Photo courtesy of John Nelson
For immediate release:
November 30, 2010
Media contact: Emily Aronson, email@example.com, (609) 258-5733
Nelson wins Marshall Scholarship
Princeton alumnus John Nelson is one of 31 American college students awarded 2011 Marshall Scholarships.
The Marshall Scholarship covers the cost of living and studying at a British university of the recipient's choice for two or three years. Nelson, who graduated from Princeton in 2010 with a bachelor's degree in history, will use the award to obtain two master's degrees, the first in the history of art at University College London and the second in modern European history at the University of Cambridge, focusing on German history and visual culture.
A native of Dayton, Ohio, Nelson hopes to pursue a Ph.D. and eventually teach European and Soviet history. He currently is a Fulbright Scholar at A.M. Gorky Ural State University in Ekaterinburg, Russia, studying the role of American technology in Josef Stalin's First Five-Year Plan for economic growth in the Soviet Union.
Nelson has been deeply immersed in Russian culture. He spent several summers studying Russian in St. Petersburg and doing thesis research in the Urals, and he studied at Smolny Institute in St. Petersburg during his junior year.
"At this point, I am interested in broadening my area of focus and examining Germany's role as the historical hinge of modern Europe," Nelson said. "The geopolitics of German-Soviet antagonism, or World War II for short, dictated the ground rules of the 20th century, but in that relationship there is a story much bigger than the barbarism of the war itself."
"John is a born academic, in the best sense," said Stephen Kotkin, Princeton's Rosengarten Professor of Modern and Contemporary History. "He has intellectual depth and reach, yet relentlessly strives for more. He is also devilishly witty. His senior thesis -- which won our departmental prize -- was a strikingly imaginative exploration of Soviet-era health care that encompassed doctors treating disease, fiction writers like Chekhov and Bulgakov, and patients in forlorn clinics."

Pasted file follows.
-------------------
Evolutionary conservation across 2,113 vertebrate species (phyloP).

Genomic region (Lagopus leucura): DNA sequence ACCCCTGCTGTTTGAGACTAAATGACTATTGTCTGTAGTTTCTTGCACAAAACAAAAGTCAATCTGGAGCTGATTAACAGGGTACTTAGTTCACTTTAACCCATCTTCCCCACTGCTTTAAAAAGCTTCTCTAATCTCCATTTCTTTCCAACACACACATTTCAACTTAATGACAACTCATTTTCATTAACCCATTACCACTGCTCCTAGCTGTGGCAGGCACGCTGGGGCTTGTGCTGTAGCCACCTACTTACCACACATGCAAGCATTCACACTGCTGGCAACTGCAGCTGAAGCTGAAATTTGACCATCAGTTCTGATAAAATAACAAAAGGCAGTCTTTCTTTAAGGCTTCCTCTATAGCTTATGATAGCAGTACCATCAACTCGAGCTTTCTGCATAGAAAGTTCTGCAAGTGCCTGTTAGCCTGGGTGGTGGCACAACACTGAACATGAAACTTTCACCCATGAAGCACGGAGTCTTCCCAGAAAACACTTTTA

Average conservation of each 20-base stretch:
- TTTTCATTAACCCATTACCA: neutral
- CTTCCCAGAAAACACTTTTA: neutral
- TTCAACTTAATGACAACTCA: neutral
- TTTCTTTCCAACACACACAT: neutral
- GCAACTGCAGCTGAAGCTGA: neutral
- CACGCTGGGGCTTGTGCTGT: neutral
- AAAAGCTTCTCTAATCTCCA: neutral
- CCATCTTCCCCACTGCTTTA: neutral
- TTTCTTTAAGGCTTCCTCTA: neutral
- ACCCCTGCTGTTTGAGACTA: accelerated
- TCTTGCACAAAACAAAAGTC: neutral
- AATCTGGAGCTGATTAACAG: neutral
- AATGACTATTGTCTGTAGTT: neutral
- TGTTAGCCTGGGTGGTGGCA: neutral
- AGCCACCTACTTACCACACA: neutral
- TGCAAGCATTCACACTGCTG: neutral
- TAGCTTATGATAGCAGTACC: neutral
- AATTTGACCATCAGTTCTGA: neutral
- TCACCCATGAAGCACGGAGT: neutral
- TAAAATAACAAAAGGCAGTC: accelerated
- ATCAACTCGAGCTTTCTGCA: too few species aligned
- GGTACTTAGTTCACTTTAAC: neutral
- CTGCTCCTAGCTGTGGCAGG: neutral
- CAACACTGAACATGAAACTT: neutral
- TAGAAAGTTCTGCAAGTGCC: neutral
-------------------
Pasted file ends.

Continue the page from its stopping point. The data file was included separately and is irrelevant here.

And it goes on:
Caryl Emerson, Princeton's A. Watson Armour, III, University Professor of Slavic Languages and Literatures and the department chair, said of Nelson, "He's gotten to know Russian provincial archives out in Siberian cities, which is a phenomenal project for an undergraduate when scholars are just beginning to get a literacy in these. He was simply fearless getting access. I've never met an undergraduate who has done this type of work."
At Princeton, Nelson was a member of the editorial board of The Daily Princetonian for three years and served as editor-in-chief of the Nassau Weekly.
Nelson was awarded Princeton's Laurence Hutton Prize in History, which goes to the history major who has compiled the strongest record, and the University's William Koren Jr. Memorial Prize in History, recognizing the best record during the junior year. He also won Princeton's Walter Phelps Hall Prize in European History for the best thesis in that subject.
The Marshall Scholarships were established in 1953 as a British gesture to the United States for the assistance received after World War II under the Marshall Plan. Financed by the British government, the scholarships are awarded to American students who have demonstrated academic excellence and leadership potential. Up to 40 are selected each year.